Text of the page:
This map highlights the importance of the whaling industry to the English in the early 17th century. Expeditions by Willem Barentsz in 1596 and Henry Hudson in 1607 explored portions of Spitsbergen and noted the abundance of whales in the surrounding waters. Both the Dutch and English took note and began sending voyages to the island to hunt whales, walruses and polar bears. The Muscovy Company, who had been granted a monopoly charter on whaling in Spitsbergen by Queen Elizabeth I, sent a number of expeditions to the region, including those headed by Jonas Poole, Thomas Edge, and William Baffin. Letters and journals from these explorers found their way to Samuel Purchas, who incorporated their records in his Purchas his Pilgrimes, including a map of the known parts of Spitsbergen. Awnsham Churchill had the map re-engraved to use in his A Collection of Voyages and Travels, which first appeared in 1704. This example is the re-engraved map, which is a close copy of the original with small changes to the typography and decorative elements.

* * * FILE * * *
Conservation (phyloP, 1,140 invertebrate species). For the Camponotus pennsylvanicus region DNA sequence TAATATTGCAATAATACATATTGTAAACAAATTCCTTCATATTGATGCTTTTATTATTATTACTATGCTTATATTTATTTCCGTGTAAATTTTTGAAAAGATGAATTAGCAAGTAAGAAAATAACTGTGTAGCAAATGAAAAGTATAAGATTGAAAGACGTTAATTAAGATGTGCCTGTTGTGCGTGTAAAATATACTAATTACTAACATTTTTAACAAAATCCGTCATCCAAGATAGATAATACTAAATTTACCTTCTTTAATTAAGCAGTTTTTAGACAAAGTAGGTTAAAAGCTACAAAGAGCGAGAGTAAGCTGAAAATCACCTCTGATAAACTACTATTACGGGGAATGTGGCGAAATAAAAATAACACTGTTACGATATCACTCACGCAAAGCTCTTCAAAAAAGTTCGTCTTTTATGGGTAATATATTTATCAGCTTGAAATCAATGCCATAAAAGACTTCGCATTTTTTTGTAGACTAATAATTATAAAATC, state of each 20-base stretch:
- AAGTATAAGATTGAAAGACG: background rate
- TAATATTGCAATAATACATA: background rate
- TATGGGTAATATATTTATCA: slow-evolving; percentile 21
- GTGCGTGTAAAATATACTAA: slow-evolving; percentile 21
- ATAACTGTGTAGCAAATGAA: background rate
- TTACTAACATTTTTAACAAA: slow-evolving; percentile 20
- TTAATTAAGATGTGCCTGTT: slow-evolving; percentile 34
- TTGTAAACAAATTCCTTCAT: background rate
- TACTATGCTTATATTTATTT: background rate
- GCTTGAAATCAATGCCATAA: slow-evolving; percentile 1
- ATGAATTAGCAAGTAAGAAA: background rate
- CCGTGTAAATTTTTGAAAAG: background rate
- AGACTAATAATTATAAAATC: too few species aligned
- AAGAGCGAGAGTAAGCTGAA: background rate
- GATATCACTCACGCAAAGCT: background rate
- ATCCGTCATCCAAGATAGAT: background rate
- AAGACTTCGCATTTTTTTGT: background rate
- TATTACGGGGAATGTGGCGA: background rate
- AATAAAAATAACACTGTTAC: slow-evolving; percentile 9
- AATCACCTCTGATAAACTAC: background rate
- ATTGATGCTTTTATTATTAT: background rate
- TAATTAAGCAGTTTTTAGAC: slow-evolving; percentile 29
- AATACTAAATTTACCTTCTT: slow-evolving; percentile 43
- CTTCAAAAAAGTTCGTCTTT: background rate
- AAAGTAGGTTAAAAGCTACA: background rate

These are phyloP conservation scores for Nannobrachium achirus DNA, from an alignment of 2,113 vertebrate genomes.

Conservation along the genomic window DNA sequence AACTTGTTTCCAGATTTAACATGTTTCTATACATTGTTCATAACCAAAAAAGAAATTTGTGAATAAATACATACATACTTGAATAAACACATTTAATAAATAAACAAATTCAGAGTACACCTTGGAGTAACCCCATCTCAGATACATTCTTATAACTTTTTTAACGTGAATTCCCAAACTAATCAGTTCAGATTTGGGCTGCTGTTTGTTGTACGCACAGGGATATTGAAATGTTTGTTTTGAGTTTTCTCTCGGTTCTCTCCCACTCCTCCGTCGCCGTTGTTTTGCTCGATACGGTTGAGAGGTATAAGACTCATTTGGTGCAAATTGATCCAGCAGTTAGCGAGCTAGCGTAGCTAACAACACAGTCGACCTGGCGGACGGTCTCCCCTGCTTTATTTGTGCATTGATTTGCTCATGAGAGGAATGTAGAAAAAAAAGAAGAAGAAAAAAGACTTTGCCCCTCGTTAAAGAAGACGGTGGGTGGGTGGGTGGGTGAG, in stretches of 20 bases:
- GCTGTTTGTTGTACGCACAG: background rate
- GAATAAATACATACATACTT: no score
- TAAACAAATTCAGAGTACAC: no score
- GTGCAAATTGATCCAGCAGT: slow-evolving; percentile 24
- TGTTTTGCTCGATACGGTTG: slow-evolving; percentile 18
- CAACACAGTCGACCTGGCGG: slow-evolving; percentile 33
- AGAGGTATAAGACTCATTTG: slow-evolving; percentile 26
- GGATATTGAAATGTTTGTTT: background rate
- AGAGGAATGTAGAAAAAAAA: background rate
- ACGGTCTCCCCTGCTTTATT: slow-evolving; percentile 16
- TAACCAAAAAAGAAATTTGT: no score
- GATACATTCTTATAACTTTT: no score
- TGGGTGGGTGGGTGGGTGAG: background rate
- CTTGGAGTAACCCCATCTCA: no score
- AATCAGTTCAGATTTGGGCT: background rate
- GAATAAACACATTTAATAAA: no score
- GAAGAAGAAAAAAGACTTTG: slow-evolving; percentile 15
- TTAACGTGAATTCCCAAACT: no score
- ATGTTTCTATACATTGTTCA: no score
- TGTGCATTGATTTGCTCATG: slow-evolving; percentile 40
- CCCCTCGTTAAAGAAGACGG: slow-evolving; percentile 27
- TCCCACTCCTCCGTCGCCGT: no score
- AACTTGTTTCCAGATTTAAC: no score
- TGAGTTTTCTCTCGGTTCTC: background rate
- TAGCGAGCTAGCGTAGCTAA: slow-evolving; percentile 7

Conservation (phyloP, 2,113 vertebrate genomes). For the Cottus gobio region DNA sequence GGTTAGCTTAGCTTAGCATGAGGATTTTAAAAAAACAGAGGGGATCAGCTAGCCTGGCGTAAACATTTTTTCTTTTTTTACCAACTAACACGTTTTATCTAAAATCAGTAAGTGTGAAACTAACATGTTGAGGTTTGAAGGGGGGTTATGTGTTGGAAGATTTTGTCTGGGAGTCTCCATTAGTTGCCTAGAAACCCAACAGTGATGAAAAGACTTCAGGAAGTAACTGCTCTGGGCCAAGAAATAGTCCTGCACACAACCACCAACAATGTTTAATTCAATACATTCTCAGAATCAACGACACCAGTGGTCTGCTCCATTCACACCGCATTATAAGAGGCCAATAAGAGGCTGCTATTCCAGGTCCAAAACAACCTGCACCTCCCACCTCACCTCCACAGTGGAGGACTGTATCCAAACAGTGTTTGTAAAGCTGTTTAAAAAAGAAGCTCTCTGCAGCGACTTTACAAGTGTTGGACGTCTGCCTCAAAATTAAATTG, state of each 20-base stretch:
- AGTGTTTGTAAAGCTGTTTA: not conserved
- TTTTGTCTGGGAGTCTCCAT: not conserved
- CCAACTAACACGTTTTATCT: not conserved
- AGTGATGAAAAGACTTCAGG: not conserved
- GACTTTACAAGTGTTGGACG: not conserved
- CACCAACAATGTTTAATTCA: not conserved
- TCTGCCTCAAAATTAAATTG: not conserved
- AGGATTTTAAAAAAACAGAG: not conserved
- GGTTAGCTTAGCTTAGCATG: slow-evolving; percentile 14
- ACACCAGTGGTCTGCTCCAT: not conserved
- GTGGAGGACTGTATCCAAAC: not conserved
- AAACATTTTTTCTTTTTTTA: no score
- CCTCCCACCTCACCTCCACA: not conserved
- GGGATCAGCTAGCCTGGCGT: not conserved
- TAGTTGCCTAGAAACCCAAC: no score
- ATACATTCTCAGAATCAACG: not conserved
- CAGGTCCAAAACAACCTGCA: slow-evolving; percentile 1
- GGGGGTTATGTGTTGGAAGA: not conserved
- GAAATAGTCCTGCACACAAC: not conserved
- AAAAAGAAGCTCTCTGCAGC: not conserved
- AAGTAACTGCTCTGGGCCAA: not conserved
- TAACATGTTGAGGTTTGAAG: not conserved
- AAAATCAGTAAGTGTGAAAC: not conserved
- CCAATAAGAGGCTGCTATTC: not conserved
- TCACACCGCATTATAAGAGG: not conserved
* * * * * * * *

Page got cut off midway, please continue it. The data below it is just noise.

On the map, Spitsbergen is erroneously named Greneland due to the English belief at the time that the land was connected to Greenland further north. Numerous English-based place names fill the map, some of which reflect explorers in the area, such as Edges Iland, Mount Edge, Sr Thomas Smyths Inlett, Charles Iland, and Hackluits Headland. Surrounding the map are eleven vignettes recording the manner of hunting and killing whales, walruses and polar bears. The term "seamorse" was used to denote walruses.
The Dutch, who were competing with the English for whaling rights in the region, were simultaneously publishing maps of Spitsbergen with Dutch toponyms. It wasn't until the whaling industry became of greater importance to the English and Dutch that maps focusing on Spitsbergen began to appear on the market. However, by the end of the 17th century, whaling interests had moved further west and individual maps of Spitsbergen were generally no longer included in atlases. As such, maps of Spitsbergen are relatively uncommon.
References: Pool (IMCoS Journal #121) pp. 35-42.
A crisp impression, issued folding on a bright sheet with a jester watermark, minor offsetting, and a very narrow top margin.